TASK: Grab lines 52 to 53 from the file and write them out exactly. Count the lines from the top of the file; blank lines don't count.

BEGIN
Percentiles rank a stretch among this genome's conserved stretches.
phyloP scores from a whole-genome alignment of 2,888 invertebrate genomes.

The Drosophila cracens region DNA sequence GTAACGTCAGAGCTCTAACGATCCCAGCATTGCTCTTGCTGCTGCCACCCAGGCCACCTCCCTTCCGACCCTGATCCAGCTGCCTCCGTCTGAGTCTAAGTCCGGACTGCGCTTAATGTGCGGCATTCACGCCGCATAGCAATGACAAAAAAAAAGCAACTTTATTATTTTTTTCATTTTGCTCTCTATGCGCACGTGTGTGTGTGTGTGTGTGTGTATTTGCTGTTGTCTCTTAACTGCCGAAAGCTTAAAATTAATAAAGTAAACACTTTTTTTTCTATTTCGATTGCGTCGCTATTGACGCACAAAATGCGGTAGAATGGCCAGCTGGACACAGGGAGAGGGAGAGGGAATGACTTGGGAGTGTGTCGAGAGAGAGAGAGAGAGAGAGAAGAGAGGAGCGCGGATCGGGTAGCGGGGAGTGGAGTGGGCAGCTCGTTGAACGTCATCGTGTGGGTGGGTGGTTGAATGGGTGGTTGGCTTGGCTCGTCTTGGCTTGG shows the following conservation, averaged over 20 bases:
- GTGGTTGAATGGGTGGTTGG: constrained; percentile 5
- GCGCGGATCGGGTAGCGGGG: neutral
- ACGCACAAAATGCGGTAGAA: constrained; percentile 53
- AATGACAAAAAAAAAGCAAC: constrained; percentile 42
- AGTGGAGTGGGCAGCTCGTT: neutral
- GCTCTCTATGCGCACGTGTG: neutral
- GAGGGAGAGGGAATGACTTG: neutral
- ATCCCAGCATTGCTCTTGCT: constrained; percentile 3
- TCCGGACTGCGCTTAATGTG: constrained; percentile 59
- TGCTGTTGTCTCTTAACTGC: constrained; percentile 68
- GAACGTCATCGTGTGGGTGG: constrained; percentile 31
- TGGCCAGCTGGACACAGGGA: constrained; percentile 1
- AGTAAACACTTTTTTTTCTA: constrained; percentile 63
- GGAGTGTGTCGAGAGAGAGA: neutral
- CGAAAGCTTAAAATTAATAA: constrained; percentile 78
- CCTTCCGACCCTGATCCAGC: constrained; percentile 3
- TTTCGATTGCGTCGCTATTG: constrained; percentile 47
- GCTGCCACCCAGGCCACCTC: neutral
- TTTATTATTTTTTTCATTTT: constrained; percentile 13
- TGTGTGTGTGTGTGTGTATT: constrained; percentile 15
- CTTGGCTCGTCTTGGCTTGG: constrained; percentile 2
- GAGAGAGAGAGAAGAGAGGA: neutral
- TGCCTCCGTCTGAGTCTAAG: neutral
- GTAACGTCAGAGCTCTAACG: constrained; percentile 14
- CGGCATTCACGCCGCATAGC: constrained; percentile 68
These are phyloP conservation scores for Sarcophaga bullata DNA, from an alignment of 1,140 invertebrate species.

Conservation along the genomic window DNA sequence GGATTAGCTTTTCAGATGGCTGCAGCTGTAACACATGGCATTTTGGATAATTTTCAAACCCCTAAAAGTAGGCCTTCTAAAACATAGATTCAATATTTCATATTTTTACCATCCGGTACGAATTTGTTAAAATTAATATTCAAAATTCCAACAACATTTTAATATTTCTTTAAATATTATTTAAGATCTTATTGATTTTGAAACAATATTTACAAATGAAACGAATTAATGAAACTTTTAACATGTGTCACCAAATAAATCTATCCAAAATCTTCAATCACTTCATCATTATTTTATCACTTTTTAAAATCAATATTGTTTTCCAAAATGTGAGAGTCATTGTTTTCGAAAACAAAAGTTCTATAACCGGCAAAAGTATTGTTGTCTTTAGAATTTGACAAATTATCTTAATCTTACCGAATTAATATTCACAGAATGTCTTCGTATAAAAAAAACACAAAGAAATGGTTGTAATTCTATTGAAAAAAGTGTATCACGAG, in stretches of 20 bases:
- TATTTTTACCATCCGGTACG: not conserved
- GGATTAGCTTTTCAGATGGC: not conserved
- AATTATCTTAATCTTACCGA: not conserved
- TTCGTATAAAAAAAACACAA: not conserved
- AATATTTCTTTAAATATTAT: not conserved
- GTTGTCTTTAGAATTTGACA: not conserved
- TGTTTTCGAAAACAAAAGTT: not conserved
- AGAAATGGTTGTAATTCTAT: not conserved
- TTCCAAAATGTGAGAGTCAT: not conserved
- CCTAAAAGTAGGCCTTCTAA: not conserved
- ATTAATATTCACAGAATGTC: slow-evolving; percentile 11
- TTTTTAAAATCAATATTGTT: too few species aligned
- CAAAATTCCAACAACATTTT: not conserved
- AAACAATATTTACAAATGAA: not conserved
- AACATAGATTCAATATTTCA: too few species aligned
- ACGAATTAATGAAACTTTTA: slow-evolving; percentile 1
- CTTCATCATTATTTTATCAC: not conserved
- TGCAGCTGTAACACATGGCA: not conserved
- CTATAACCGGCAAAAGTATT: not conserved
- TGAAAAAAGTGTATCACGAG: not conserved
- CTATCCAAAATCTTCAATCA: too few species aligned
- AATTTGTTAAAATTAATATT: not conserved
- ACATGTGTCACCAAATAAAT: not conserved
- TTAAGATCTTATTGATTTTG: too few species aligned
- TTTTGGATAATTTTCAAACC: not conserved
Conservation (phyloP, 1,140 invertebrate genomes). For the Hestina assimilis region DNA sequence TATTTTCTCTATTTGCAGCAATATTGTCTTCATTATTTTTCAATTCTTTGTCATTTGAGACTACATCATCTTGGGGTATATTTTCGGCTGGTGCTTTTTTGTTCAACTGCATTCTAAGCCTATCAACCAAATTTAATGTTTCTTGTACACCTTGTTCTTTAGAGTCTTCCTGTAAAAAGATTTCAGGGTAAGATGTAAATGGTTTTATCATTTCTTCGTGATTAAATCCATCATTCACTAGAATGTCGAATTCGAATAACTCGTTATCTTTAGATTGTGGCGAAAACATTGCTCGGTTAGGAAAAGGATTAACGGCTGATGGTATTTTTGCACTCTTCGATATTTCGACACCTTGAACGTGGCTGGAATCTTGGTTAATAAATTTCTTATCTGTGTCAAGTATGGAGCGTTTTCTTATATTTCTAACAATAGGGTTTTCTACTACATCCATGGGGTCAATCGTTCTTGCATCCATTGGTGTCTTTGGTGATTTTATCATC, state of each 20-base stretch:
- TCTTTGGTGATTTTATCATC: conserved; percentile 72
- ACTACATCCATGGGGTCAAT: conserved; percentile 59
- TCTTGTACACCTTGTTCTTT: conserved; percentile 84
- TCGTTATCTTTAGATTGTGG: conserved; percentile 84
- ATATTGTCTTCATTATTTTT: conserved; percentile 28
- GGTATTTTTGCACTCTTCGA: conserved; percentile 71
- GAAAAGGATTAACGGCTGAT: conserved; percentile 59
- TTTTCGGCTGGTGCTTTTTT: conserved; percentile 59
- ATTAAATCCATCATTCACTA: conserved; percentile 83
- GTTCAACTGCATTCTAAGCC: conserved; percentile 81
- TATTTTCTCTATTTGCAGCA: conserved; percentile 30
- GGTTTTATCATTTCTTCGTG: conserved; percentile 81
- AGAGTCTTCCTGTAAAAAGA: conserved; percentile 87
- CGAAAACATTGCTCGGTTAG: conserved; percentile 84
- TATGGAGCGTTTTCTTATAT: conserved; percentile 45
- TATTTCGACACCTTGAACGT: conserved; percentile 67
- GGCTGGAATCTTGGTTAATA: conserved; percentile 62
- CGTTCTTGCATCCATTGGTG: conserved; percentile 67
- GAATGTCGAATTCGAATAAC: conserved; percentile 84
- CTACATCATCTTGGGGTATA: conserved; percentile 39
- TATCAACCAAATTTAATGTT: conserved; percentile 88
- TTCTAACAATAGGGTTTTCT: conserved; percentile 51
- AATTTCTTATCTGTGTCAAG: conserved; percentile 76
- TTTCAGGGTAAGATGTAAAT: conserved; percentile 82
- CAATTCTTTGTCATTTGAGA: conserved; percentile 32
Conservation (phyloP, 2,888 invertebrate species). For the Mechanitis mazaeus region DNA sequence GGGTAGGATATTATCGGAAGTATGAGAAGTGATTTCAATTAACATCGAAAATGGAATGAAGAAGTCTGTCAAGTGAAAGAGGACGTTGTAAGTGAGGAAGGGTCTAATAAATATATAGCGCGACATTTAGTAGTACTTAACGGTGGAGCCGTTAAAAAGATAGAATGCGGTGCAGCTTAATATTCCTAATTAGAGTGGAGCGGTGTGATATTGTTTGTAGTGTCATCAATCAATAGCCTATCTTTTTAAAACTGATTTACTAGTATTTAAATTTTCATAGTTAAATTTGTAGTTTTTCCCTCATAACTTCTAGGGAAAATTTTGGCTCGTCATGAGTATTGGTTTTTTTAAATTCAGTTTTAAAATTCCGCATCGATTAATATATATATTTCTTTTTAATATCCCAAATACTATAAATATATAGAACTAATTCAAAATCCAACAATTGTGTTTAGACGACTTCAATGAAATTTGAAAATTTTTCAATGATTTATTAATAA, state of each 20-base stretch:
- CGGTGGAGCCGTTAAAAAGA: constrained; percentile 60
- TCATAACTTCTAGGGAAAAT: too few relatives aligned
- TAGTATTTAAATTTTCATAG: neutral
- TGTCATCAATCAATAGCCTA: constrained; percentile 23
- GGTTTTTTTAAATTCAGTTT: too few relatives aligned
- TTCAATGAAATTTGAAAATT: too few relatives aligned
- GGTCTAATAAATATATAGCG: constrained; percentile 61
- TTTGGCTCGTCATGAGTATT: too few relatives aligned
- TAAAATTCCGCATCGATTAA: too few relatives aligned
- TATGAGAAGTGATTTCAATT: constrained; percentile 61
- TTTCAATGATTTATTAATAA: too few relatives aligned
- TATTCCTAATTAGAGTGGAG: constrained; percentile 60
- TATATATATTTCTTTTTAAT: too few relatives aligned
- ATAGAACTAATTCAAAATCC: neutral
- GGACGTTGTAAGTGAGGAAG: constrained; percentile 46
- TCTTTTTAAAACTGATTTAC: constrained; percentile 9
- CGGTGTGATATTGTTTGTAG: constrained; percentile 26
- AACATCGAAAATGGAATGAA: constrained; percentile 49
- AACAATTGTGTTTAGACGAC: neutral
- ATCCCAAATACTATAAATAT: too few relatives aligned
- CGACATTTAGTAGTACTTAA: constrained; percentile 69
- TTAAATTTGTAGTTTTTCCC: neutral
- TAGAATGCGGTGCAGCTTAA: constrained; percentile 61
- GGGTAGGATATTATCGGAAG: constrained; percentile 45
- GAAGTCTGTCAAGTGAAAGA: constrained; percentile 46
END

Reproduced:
- AATTTGTTAAAATTAATATT: not conserved
- ACATGTGTCACCAAATAAAT: not conserved